Peter Murrell resigns as SNP chief executive amid membership number controversy

Nicola Sturgeon’s husband quits on threats of a vote of no-confidence in him

Peter Murrell, the husband of departing party leader and First Minister Nicola Sturgeon, has resigned as the SNP's chief executive. PA
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Nicola Sturgeon’s husband, Peter Murrell, has resigned as the Scottish National Party's (SNP) chief executive, effective immediately, amid reports that members of the party's National Executive Committee threatened a vote of no-confidence.

Mr Murrell, who has been the party’s chief executive since 1999, issued a statement saying “responsibility for the SNP’s responses to media queries about our membership number lies with me as chief executive.

“While there was no intent to mislead, I accept that this has been the outcome. I have, therefore, decided to confirm my intention to step down as chief executive with immediate effect”.

Mr Murrell's resignation comes after the departure of the SNP's media chief, Murray Foote, who left on Friday in a dispute over the party’s membership numbers.

It emerged this week that the party had lost 30,000 members in just over a year, and, after speaking to the party's headquarters, Mr Foote said that he had issued responses to the media that raised “serious issues” and later decided there was a “serious impediment” to his role.

Earlier this month, the party revealed that its membership as of February 15 this year was 72,186, down from 103,884 in 2021, confirming a story in the Sunday Mail in February.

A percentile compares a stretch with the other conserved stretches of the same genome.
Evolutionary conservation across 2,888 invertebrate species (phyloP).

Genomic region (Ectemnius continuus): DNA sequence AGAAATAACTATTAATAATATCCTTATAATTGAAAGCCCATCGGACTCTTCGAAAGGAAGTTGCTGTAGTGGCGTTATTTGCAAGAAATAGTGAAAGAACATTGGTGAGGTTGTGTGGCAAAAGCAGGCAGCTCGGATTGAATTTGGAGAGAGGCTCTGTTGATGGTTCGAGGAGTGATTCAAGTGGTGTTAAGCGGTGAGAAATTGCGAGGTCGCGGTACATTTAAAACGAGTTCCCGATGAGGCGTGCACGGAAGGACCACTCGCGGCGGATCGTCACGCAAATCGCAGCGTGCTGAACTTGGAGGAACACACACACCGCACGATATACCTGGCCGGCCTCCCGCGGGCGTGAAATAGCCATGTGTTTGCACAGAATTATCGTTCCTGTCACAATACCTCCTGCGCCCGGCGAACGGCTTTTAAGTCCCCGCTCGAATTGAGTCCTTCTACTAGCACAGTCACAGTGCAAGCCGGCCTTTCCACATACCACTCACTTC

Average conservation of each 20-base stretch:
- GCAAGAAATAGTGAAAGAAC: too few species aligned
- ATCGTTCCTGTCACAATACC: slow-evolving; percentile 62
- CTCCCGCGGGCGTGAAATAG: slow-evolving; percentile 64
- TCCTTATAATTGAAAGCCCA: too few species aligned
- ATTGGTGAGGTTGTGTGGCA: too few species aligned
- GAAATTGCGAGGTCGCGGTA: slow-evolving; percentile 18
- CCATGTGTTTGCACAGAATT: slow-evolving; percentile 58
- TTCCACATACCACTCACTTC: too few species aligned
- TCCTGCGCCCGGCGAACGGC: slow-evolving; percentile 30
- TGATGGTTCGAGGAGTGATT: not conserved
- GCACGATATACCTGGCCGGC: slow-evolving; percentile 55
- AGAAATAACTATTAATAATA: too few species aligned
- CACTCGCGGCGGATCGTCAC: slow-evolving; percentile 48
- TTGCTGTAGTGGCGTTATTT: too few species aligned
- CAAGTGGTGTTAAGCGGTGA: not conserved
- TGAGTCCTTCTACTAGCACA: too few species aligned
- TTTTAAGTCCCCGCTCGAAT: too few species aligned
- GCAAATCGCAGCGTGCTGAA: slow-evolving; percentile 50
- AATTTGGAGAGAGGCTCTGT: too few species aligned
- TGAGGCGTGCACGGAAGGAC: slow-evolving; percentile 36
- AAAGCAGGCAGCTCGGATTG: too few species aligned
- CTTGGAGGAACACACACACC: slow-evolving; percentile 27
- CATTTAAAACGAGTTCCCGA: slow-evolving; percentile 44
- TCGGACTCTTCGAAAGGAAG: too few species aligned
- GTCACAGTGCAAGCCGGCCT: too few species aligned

On Saturday, a senior member of the NEC was quoted by the Herald newspaper saying, “We have the numbers. There’s not a hope in hell that Peter can survive a no-confidence motion”.

Ms Sturgeon said Mr Murrell was “right” to announce his immediate resignation as chief executive of the party she leads.

She said he had “obviously taken responsibility for the recent issue with membership”.

“He had intended to step down when there was a new leader, but I think he was right to make that announcement today,” Ms Sturgeon said.

“Peter has been a key part of the electoral success we have achieved in recent years, and I know there will be a recognition of that across the party.”

This week, two of the candidates to replace Ms Sturgeon as party leader and Scottish First Minister — Kate Forbes and Ash Regan — raised concerns about the integrity of the election.

However, Health Secretary Humza Yousaf, widely viewed as the favourite for the leadership among the party hierarchy, dismissed these as “baseless smears”.

Mr Yousaf praised Mr Murrell as “an outstanding servant of the independence movement”.

“I agree with Peter that it is time for him to move on and make way for a new leader to appoint a new chief executive as passionate about the SNP and the cause of independence as he has been,” he said.

Meanwhile, the SNP's political opponents have highlighted that the party's finances are still being investigated.

Scottish Conservative chairman Craig Hoy MSP said: “Peter Murrell’s resignation is long overdue — but there remain serious questions for him to answer, not least over the missing £600,000 from party accounts”.

Mr Murrell resigned less than 10 days before a shortened SNP leadership contest concludes

Updated: March 18, 2023, 3:41 PM